In any tense military confrontation, diplomats start looking for an “off ramp” that could de-escalate tensions. But in the current standoff between the United States and Iran, it’s hard to find any such exit route.
The US-Iran faceoff is one of those odd situations where both players appear eager to set off sparks, although neither seems to want a raging fire. They seem comfortable in a halfway zone of conflict, where nations use force in deniable ways across different domains, hoping they don’t set off an explosion.
The problem is that nobody in Washington, Europe or the Middle East has a convincing answer to the obvious question: What’s next? Each side says it fears an attack by the other, but hardliners in both capitals seem eerily ready for an exchange of blows.
Here’s how a senior Trump administration official put it in a talk with reporters Thursday: “Because we are applying levels of pressure that don’t have any historic precedent, I think we can expect Iran to increase its threats to increase its malign behavior.”
Washington and Tehran both view the confrontation through rosy lenses, tinged by ideology.
The Trump administration sees an Iran straining to cope with punitive sanctions; White House officials are telling colleagues that in six months, the Iranian regime will have to make a deal -- or face chaos in the streets. Rather than reducing sanctions, Trump officials are talking about adding even more, affecting petrochemicals, for example. Intelligence analysts here and abroad are skeptical about the Trump policy assumption that Iran will cave.
The Iranians, for their part, appear to have concluded that confrontation is the only way to deal with what they see as an untrustworthy, bellicose America. Tehran decided a few weeks ago that waiting out the Trump administration wasn’t working. Sanctions were squeezing too hard, and Trump looked like he might be reelected.
Iranian leaders then began messaging the Islamic Revolutionary Guard Corps and its proxies in Iraq and elsewhere to begin planning strikes against American targets, US and European analysts believe. This messaging, accompanied by some new IRGC shipments of missiles that could attack US forces, rang the Pentagon’s alarm bell.
President Trump sits astride the war machine with an optimistic but probably incorrect assumption that the Iranian regime will capitulate under pressure. He doesn’t want a war with Iran (indeed, he’s somewhat allergic to war in the Middle East), but he thinks that a weak Iran will bargain for a new mega-deal that limits its nuclear options and regional meddling. “I’m sure that Iran will want to talk soon,” Trump tweeted Wednesday.
Reality check: Ayatollah Ali Khamenei, Iran’s supreme leader, has insisted emphatically that he is not prepared to talk with America. He grudgingly agreed to the 2015 nuclear deal, warning colleagues that America was unreliable and would renege, and he isn’t going to be fooled again. Khamenei’s whole career is premised on the defiant logic of resistance.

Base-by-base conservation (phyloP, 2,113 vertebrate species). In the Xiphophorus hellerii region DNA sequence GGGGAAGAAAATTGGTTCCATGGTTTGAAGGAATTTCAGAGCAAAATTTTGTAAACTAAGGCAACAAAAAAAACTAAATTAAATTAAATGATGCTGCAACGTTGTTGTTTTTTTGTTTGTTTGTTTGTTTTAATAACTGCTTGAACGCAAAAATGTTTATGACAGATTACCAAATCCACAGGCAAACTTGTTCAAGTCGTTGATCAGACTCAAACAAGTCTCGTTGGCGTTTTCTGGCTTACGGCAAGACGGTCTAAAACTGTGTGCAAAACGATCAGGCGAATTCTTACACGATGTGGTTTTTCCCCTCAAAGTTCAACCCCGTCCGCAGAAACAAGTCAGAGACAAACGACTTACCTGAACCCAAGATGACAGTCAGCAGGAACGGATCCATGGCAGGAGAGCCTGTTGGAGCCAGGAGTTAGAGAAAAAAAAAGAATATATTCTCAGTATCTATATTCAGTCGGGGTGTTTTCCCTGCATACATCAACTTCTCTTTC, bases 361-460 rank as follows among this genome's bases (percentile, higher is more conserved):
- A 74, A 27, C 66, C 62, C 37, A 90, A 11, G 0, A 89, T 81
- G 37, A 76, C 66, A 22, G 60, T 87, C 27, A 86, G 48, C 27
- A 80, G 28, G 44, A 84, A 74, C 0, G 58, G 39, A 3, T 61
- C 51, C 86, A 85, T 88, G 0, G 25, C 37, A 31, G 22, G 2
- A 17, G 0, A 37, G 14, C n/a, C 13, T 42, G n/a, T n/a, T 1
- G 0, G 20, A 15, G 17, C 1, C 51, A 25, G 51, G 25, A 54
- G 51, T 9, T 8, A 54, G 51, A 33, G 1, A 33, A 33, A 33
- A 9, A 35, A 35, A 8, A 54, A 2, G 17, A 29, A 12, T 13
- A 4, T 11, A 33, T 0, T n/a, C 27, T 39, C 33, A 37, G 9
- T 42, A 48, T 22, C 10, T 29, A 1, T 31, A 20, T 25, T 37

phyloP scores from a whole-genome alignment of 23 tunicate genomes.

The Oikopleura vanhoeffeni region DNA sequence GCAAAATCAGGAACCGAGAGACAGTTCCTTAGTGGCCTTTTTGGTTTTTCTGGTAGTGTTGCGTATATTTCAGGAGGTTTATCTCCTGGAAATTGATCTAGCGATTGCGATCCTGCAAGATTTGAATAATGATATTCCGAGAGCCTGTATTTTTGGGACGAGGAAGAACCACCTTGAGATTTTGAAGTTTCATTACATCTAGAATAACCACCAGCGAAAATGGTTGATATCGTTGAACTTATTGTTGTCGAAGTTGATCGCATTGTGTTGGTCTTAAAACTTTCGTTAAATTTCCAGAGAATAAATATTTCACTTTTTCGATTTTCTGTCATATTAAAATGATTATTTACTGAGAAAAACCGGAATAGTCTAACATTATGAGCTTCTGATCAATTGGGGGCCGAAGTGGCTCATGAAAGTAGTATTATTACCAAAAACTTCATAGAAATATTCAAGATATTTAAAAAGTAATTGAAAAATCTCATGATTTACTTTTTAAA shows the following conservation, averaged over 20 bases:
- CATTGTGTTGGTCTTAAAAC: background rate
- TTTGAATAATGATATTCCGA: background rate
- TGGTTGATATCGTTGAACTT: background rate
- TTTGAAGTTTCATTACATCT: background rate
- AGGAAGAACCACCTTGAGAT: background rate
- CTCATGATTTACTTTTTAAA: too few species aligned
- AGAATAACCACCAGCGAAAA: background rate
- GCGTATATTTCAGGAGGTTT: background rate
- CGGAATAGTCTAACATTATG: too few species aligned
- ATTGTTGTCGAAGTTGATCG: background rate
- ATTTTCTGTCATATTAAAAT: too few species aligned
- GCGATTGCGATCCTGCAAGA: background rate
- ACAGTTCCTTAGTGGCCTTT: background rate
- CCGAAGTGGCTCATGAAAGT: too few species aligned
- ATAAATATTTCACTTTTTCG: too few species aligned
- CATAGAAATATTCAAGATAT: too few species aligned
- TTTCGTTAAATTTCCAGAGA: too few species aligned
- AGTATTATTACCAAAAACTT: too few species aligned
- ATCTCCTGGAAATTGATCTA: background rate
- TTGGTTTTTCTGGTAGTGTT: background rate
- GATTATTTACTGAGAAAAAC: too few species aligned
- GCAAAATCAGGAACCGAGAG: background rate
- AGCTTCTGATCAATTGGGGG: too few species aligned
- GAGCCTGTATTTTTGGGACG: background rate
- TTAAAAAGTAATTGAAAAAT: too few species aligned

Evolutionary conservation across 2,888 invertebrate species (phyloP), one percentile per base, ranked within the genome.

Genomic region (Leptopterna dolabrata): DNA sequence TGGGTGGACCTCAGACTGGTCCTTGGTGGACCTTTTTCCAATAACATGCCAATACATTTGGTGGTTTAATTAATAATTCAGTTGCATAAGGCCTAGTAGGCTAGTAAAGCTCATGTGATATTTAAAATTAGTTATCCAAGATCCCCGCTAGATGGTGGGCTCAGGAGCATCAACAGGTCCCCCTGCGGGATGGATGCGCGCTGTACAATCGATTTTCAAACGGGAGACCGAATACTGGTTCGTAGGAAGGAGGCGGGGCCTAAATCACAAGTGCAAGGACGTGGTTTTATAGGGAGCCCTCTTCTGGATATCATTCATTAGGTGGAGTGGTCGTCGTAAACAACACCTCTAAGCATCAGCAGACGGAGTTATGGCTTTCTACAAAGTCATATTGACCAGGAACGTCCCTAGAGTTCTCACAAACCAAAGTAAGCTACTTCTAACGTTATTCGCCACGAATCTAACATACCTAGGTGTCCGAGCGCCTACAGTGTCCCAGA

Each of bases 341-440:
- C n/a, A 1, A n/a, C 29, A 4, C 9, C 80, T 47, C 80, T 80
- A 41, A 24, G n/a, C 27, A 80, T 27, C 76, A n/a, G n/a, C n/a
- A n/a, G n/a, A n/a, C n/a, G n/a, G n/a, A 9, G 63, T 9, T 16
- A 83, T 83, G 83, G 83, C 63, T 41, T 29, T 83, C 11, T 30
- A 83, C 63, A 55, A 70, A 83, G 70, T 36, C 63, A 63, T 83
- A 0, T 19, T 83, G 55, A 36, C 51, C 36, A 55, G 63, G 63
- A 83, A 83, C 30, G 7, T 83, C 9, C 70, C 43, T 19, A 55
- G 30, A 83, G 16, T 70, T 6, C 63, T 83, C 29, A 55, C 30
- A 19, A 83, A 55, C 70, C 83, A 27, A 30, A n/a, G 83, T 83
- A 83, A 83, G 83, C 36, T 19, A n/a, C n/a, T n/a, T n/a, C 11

Khamenei may die or be overthrown. But even if that happened, there’s little evidence he would be replaced with a more pliable regime -- unless America was prepared to fight a protracted war for regime change. So what’s Trump’s plan? That’s the part that mystifies analysts in Washington and abroad.
As independent Sen. Angus King of Maine told me this week, “Some of the president’s people act like they want Iran to punch America in the nose, so we can hit them with a baseball ball.”
For now, Iran has kept its actions in the gray zone of a deniable “hybrid” war. Floating mines, perhaps placed by Iran, damaged ships anchored off the coast of the United Arab Emirates this week. A drone attack by Iran-backed Houthi rebels in Yemen damaged a Saudi oil pipeline. These were low-risk power plays. The United States is probably looking at its own range of deniable, gray-zone operations, too, including cyber.
Exit ramps exist, if either side is ready to bargain. The UAE could refer the tanker attacks to the United Nations Security Council for discussion; the UN mediator for Yemen could build on his recent success in starting the movement of the Houthis out of the port of Hodeidah. Moscow and Washington could jointly sponsor a dialogue to contain Iranian regional meddling and stabilize the Middle East.
But those de-escalation measures assume that Washington and Tehran are ready to talk. And there’s no sign of that, yet. Instead, each wants to make the other feel more pain -- softening them up for what hardliners expect will be later concessions.
As Gen. David Petraeus famously said during the invasion of Iraq in 2003: “Tell me how this ends.”
David Ignatius can be reached via Twitter: @IgnatiusPost -- Ed.
(Washington Post Writers Group)